Hawkeyes prepping for Cincinnati in return to NCAA Tournament

With only one player with NCAA Tournament experience, Iowa needs to get itself ready for its matchup with Cincinnati on Friday.


Lily Smith

Iowa guard Jordan Bohannon attempts a 3-pointer during the Iowa/Illinois Big Ten Tournament men's basketball game in the United Center in Chicago on Thursday, March 14, 2019. The Hawkeyes defeated the Fighting Illini, 83-62.

Pete Ruden, Sports Editor

The Iowa men’s basketball team could watch this year’s Selection Show with a little more excitement on Sunday.

After a two-year hiatus from the NCAA Tournament, the Hawkeyes sat in their black and gold locker room to find out they were heading to Columbus, Ohio, as a No. 10 seed to take on No. 7 Cincinnati on Friday.

“I’m really proud of our guys for committing to one another, to be better individually and collectively, to stay together,” Iowa head coach Fran McCaffery said. “It’s a long season. There’s ups and downs… I feel really good about being able to sit in that room and allow them to jump up and down and see their name come up. I’m thrilled for them. That’s what it’s all about.”

Cincinnati is a tough draw for Iowa as a No. 7 seed. The Bearcats certainly could have been seeded higher as one of the better defensive teams in the country.

Cincinnati ranks 11th in the country in scoring defense, giving up only 62.0 points per game. That mark would place third in the Big Ten, trailing only Michigan and Wisconsin.

McCaffery said the Bearcats defend like a lot of teams in the Big Ten and possess the same athleticism as a lot of teams in the conference as well.

Despite the stellar scoring defense, Cincinnati is 259th in the country in 3-point defense, allowing opposing teams to shoot at a 35.7 percent clip from beyond the arc.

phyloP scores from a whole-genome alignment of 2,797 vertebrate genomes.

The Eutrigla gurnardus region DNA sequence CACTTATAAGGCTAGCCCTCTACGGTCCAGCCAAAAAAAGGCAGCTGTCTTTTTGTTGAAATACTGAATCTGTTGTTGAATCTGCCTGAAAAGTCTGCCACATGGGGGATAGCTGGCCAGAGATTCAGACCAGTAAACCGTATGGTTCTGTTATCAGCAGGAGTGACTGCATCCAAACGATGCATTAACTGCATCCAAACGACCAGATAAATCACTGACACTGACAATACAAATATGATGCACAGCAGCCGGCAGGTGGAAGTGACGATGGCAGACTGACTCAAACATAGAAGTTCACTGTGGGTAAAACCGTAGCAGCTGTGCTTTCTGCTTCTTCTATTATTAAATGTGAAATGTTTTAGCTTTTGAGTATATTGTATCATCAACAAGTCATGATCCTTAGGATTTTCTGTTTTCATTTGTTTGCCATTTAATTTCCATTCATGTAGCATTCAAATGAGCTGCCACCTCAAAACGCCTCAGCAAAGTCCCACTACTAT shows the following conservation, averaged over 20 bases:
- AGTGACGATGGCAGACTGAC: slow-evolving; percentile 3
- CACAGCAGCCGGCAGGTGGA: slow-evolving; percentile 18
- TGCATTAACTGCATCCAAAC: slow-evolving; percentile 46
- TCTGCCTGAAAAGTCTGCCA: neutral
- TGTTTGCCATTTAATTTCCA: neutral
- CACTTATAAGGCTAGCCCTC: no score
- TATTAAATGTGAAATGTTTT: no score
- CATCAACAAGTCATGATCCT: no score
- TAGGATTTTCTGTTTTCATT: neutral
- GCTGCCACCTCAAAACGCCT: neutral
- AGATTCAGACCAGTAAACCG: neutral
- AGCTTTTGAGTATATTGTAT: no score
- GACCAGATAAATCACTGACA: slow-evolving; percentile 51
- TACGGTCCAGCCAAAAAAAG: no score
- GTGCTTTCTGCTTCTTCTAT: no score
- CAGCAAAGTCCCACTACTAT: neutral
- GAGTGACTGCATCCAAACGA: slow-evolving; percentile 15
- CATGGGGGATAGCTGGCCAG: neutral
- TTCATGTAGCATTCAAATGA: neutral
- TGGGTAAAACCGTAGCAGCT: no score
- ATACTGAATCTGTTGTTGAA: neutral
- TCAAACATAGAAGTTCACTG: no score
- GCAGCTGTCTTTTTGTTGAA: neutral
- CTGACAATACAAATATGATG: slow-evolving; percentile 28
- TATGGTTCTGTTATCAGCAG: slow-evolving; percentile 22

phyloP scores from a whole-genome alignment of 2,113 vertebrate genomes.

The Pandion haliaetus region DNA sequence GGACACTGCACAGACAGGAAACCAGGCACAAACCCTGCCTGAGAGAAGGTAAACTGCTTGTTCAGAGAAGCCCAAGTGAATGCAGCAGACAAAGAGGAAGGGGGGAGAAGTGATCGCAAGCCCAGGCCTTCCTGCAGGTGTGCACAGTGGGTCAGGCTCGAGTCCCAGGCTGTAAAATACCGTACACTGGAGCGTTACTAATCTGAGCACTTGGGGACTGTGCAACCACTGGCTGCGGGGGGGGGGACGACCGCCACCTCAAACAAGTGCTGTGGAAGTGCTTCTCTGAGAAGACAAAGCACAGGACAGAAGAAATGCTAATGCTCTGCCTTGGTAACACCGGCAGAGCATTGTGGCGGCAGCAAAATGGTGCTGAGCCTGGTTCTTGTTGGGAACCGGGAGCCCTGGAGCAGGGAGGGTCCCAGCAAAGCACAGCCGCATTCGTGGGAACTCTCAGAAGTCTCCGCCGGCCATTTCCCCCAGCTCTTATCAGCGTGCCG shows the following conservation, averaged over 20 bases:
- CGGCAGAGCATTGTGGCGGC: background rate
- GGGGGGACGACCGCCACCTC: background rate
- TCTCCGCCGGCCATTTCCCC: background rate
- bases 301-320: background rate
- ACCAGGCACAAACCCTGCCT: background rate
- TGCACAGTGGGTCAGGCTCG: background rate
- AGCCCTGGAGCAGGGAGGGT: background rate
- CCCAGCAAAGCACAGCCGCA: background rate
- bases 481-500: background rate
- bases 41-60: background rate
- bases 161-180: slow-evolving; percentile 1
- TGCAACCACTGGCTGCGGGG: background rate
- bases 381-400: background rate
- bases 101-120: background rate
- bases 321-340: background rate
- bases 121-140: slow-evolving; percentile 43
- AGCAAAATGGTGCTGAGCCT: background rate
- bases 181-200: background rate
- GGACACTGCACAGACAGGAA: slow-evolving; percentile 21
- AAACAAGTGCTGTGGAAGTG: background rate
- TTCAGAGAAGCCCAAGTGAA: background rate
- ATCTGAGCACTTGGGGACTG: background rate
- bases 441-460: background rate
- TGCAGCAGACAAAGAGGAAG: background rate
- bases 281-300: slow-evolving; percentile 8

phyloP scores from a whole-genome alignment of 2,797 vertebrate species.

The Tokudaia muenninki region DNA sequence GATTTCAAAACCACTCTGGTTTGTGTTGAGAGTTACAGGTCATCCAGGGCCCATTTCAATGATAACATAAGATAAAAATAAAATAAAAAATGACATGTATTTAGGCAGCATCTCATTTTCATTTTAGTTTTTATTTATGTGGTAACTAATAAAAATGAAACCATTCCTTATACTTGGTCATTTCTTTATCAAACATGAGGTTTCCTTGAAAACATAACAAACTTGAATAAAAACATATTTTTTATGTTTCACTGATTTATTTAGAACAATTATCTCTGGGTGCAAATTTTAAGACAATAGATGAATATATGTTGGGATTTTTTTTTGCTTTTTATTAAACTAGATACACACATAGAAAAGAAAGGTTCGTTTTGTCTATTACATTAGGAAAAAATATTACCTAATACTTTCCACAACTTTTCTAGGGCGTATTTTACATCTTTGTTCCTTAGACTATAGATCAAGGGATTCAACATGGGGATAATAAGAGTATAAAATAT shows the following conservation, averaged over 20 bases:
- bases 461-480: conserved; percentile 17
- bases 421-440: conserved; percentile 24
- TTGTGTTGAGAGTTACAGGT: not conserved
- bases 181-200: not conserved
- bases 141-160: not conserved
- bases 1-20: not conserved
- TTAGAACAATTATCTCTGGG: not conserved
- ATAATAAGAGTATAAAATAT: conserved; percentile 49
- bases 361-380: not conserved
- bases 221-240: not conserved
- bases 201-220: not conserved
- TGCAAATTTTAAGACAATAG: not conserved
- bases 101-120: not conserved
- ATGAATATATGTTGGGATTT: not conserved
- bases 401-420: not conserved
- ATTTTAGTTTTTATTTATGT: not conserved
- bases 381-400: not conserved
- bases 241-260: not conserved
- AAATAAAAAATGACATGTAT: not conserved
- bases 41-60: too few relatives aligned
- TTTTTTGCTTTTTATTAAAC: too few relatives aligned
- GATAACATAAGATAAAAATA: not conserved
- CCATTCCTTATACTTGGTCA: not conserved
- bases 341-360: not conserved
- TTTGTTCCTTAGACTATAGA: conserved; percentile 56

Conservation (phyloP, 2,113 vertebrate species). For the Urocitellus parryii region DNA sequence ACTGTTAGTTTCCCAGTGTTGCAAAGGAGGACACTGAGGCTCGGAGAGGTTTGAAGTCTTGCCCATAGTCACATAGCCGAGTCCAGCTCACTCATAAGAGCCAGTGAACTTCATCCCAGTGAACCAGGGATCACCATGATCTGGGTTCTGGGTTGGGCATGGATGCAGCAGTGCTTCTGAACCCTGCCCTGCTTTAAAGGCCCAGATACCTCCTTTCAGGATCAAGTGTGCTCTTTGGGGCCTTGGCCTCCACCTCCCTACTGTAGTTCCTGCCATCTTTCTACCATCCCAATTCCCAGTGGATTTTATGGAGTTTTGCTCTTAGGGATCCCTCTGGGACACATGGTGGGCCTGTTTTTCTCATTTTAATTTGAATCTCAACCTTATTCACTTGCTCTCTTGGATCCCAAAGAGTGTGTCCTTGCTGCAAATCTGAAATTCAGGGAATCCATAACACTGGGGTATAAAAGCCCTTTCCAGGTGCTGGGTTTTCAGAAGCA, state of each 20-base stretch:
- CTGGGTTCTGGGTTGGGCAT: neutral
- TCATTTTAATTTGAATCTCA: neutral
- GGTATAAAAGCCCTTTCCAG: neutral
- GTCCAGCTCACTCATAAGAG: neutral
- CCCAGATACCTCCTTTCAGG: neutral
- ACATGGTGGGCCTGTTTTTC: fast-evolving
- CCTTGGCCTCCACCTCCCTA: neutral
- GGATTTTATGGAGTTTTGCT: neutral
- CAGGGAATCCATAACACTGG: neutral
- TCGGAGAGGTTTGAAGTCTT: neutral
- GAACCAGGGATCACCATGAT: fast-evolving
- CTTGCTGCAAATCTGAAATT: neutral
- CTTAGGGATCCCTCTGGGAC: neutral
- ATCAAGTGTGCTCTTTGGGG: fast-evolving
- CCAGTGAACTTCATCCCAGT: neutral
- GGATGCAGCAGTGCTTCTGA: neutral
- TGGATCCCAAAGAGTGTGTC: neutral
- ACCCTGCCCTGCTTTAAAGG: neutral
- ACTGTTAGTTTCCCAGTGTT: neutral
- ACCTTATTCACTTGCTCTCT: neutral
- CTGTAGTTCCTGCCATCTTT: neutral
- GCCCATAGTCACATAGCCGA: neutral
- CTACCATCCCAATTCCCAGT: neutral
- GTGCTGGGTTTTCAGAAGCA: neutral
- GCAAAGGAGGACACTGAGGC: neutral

Iowa owns a stellar offensive attack with a number of shooters and can match up relatively well against a team like Cincinnati.

“I think everybody feels the same way,” McCaffery said. “Everybody that has an opportunity, that’s the beauty of it: You can win and advance. It takes a lot of cohesiveness to do that. You got to limit your mistakes, you got to shoot the ball pretty well. We’ll go over there with a solid game plan and a readiness to compete for 40 minutes.”

While Iowa has finally found a way to get back to the Big Dance, the years away brings a bit of a disadvantage. Nicholas Baer is the only player on the Hawkeye roster with NCAA Tournament experience, while the rest of the team will be gearing up for their first go-around.

The team has had a roller coaster of a season, which could help it prepare for the chaos the tournament brings.

The Hawkeyes went undefeated in nonconference play, winning a 2K Classic title early in the season. Iowa toppled eventual Pac 12 Tournament champion Oregon in that tournament and beat eventual Big 12 Tournament champs Iowa State three weeks later.

Recently, though, Iowa has gone through a rough patch, dropping five of its last six. What may be most important is which Hawkeye team shows up in Columbus.

“This is a very businesslike group,” McCaffery said. “They appreciate the opportunity. They know what it means, and no question that they’ll focus and lock into what we need to teach in terms of the game plan.

“It’s one of the reasons that you compete. You want to play in this tournament at some point. In our league, every time you play, you’re playing somebody really good, so that prepares you for this opportunity.”

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